By Maggie Shiels
Technology reporter, BBC News, Silicon Valley
MySpace users create their own profiles online
Sentencing will take place this week in the first federal cyber bullying case in the US which was brought to trial after a teenage girl took her own life.
Lori Drew, 50, pretended to be a boy on the MySpace website to befriend Megan Meier, who hanged herself after the virtual friendship ended.
A California judge postponed sentencing until 2 July to review testimony from two witnesses.
Ms Drew's landmark case concerning internet law made worldwide headlines.
Megan, a neighbour of Ms Drew's in St Louis, Missouri, and a former friend of her daughter, took her own life in October 2006.
The court was told that Megan killed herself after receiving several cruel messages from a fictitious 16-year-old boy named Josh Evans.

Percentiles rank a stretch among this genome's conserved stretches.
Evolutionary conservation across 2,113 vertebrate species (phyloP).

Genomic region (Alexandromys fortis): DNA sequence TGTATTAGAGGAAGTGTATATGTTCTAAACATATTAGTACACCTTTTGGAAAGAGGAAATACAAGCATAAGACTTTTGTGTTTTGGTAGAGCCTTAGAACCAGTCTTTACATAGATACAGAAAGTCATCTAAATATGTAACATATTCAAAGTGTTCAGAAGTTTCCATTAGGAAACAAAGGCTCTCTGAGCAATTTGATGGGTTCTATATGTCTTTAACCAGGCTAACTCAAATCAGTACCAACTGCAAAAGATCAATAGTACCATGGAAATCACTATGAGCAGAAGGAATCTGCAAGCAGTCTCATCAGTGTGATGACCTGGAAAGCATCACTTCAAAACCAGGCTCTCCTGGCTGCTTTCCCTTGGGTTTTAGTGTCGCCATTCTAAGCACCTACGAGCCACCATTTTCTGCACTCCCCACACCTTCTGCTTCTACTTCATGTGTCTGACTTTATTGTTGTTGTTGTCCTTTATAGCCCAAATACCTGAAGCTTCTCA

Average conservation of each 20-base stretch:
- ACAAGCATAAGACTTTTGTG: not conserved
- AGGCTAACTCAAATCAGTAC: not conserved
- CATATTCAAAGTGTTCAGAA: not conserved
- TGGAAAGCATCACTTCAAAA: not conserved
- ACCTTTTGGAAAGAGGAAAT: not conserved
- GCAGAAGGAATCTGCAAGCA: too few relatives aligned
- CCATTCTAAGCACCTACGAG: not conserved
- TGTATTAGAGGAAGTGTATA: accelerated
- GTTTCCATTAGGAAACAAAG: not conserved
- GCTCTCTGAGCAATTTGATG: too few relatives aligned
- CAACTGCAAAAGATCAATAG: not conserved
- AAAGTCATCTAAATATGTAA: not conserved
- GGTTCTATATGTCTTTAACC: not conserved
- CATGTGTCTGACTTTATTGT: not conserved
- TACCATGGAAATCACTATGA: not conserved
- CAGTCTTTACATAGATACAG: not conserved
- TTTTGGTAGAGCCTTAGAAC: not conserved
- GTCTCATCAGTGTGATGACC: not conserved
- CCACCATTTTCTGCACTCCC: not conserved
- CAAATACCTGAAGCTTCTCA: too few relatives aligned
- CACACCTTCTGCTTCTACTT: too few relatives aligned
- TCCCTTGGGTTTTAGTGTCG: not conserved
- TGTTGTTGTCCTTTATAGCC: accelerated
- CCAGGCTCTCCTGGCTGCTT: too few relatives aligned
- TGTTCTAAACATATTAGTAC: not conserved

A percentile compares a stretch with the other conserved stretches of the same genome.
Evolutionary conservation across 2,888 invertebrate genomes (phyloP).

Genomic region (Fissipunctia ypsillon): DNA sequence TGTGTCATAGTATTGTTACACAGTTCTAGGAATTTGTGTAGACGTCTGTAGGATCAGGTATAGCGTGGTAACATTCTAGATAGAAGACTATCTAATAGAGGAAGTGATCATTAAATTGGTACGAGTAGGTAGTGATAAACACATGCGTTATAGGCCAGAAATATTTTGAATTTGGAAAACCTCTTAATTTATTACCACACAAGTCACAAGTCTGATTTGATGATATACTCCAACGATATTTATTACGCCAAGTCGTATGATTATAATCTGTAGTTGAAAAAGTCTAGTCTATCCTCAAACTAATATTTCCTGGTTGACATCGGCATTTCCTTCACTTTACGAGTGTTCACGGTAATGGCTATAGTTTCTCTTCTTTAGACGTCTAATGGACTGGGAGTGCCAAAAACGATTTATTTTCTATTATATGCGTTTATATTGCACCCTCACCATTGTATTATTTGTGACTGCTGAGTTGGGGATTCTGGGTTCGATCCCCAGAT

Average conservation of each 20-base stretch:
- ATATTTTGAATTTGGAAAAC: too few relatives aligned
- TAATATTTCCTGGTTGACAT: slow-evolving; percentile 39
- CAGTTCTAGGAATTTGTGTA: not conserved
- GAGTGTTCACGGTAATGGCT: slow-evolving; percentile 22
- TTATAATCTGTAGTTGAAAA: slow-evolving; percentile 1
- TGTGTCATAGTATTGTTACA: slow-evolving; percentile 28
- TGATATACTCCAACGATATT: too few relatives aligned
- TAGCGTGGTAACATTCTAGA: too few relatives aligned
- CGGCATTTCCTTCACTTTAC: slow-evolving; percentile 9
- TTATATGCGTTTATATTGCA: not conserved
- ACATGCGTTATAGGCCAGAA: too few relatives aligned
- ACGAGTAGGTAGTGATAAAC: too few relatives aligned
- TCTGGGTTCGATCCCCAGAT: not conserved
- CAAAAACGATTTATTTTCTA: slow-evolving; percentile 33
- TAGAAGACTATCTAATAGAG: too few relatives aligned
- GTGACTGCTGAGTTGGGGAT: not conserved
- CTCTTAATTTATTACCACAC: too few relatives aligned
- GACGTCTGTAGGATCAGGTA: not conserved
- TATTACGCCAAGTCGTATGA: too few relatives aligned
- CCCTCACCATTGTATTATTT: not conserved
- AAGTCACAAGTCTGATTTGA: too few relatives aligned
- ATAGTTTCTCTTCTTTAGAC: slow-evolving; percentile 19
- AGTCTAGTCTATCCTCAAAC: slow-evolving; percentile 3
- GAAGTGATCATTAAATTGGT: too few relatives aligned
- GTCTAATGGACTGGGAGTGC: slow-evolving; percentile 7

One post said the world would be better off without her.
Prosecutors said that Ms Drew and several others created the fake online page on MySpace, the social networking site, to find out what Megan was saying about her daughter after they had fallen out.
Ms Drew was charged under the Computer Fraud and Abuse Act, which is normally used against computer hackers. Prosecutors were unable to find any existing laws within the state of Missouri under which she could be tried.
They had alleged that Ms Drew had violated MySpace's terms of service by using false information to set up an account so she and others could "harass, abuse or harm" Megan Meier.
Drew's trial was the first legal case in the US relating to cyber-bullying
The case was tried in California where MySpace is headquartered.